But the use of chemical weapons would tip the argument back in favour of intervention, for three reasons. First, they are banned by international agreement, and if the rules of war are to have any force, then the world must do its best to ensure that they are respected. Second, however unwilling outside powers are to intervene, the world accepts that there are limits to the atrocities that governments may perpetrate on their people: it was the massacre of 8,000 Bosnians by Serbs at Srebrenica in 1995 that provoked outside powers to intervene decisively in Yugoslavia’s civil war. Third, America’s credibility depends on intervening. Mr Obama made no response to a previous claim of chemical-weapons use. It seems likely that Mr Assad was testing the water to see if he could get away with a bigger one. If he is allowed to, nobody will take American threats seriously, at least while Mr Obama is president. Why should Iran or North Korea, for instance, listen to him hector them about their nuclear weapons programmes?"
‘How Syria’s Jihadists Win Friends and Influence People‘ (Daveed Gartenstein-Ross and Phillip Smyth, The Atlantic)
"The first charitable effort publicized online by Syrian jihadists was carried out by Jabhat al-Nusra, a group best known in the U.S. for its connections to al-Qaeda. In August 2012, Nusra posted a video of a convoy that it drove around to feed villages in eastern Syria. Loaded with cucumbers, tomatoes, canned products, rice, potatoes, cooking oil, bread, and other staples, their trucks could be identified by small paper signs bearing the group’s name, as well as the organization’s characteristic black flag. The posted video also featured car bombings and other acts of violence, all overlaid by a nasheed. The narrative structure of the video depicted these acts of charity as an intrinsic part of jihad.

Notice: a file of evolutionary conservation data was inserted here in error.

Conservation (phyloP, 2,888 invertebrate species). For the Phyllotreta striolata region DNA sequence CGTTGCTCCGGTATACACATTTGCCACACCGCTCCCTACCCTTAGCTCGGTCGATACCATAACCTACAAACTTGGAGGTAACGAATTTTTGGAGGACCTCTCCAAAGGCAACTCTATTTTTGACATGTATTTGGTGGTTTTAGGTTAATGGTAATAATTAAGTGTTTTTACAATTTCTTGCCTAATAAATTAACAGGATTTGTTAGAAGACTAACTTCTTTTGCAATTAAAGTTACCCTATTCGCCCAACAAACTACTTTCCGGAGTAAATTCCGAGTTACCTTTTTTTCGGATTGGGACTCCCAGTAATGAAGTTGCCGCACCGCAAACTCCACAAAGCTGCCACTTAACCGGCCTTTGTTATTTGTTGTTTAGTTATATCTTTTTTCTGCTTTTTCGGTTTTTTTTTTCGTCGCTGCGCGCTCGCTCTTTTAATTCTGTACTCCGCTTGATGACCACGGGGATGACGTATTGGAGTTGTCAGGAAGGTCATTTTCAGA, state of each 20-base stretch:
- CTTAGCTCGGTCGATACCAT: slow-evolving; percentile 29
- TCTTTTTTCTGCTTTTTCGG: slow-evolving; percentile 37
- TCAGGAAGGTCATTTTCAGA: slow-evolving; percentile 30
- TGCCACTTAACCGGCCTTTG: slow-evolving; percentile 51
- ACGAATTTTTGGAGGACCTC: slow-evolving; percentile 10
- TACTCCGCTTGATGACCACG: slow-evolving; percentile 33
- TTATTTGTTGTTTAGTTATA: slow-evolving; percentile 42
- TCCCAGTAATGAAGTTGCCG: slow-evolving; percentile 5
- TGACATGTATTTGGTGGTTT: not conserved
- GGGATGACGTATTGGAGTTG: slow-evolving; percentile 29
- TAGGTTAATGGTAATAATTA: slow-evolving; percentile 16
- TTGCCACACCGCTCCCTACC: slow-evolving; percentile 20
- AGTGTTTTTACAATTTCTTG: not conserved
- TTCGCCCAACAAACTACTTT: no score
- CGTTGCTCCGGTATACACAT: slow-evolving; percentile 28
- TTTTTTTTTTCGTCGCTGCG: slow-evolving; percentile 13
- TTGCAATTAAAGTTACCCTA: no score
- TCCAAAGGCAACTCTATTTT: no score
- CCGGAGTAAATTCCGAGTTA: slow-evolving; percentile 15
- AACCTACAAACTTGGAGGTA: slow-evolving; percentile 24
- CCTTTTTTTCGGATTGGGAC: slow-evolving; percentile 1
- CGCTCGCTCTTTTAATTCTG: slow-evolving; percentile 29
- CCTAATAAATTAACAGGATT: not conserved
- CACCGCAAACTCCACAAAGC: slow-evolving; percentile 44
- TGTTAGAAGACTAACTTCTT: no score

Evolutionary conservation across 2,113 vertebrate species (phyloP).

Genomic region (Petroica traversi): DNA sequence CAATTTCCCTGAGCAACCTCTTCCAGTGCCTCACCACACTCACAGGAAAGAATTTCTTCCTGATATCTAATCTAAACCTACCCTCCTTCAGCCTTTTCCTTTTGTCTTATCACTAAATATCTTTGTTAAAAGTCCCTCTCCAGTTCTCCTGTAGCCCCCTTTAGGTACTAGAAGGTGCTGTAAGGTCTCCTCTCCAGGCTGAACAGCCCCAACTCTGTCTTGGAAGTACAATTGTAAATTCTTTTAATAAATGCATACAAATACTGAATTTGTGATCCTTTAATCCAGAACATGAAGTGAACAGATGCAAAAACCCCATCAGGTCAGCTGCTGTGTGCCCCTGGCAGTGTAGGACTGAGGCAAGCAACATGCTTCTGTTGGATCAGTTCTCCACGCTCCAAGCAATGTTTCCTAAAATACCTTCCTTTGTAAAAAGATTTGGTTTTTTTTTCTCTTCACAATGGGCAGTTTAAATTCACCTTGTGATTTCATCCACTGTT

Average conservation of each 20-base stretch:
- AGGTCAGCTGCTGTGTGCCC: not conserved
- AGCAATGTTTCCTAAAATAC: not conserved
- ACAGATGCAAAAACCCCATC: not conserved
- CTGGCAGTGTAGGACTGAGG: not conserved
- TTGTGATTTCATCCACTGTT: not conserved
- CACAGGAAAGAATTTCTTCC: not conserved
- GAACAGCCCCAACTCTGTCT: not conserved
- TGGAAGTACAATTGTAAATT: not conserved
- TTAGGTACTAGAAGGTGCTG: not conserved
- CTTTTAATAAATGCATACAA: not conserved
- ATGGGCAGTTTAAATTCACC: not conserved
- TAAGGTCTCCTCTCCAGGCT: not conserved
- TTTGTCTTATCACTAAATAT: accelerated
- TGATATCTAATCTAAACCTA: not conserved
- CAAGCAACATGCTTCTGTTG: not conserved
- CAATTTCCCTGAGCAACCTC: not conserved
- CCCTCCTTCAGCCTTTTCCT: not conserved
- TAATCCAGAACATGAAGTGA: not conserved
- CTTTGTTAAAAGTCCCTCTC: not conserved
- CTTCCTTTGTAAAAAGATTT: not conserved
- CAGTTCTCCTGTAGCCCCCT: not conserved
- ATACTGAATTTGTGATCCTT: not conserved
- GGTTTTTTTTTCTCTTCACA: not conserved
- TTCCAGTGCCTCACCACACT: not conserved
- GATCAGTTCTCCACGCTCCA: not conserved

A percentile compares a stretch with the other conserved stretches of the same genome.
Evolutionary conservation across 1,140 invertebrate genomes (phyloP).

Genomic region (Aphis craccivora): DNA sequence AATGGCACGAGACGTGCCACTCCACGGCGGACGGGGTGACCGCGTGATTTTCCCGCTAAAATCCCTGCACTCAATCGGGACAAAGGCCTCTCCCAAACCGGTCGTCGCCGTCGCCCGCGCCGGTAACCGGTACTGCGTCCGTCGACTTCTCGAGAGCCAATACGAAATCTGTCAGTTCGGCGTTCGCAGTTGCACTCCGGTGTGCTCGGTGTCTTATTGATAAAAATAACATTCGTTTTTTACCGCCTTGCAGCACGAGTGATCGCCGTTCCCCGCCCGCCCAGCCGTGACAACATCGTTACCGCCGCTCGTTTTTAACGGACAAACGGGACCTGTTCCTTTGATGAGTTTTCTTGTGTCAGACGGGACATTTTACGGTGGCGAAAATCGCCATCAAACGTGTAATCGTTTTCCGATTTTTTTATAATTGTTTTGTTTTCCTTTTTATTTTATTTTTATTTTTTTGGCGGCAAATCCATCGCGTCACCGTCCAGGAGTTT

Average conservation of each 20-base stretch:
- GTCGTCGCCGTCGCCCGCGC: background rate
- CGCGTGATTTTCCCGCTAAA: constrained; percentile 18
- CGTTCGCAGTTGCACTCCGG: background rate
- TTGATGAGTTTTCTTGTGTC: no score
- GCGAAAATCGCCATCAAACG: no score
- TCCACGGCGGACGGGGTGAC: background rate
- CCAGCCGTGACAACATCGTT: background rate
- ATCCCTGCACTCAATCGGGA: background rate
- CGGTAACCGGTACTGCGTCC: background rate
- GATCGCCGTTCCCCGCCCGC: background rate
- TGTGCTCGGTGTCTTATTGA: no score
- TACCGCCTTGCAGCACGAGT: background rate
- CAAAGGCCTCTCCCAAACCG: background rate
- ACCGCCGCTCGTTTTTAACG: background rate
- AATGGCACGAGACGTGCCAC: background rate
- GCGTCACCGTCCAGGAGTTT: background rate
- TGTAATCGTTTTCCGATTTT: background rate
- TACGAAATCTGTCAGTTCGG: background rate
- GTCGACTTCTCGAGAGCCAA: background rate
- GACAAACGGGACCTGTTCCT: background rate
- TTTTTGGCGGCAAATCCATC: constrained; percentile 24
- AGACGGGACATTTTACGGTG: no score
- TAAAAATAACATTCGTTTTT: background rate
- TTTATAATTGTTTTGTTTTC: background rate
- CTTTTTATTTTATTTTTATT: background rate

Provision of aid has been a constant for Nusra and other Syrian jihadists. In December 2012, for example, Nusra bagged and supplied bread for Deir al-Zour’s starving residents. The video that the group released of its provision of services demonstrated the growing bureaucratization of Nusra’s aid efforts: by that point, it had established Qism al-Ighatha, or the Relief Department, which was charged with such efforts.
With this aid apparatus, Nusra has been able to consistently publicize its provision of services, including offering health care to the needy. Similarly, the Syrian salafi force Ahrar al-Sham has a section on its website dedicated to its own social service efforts, with constant posts documenting its work. It’s worth noting that this publicity isn’t always indicative of consistent delivery of services: various hardline groups have been known to post their efforts to social media immediately, even though they only represent sporadic assistance to the community. Social media may in this way serve as a force multiplier that makes their charitable efforts seem more powerful than they really are."
— Joshua Haber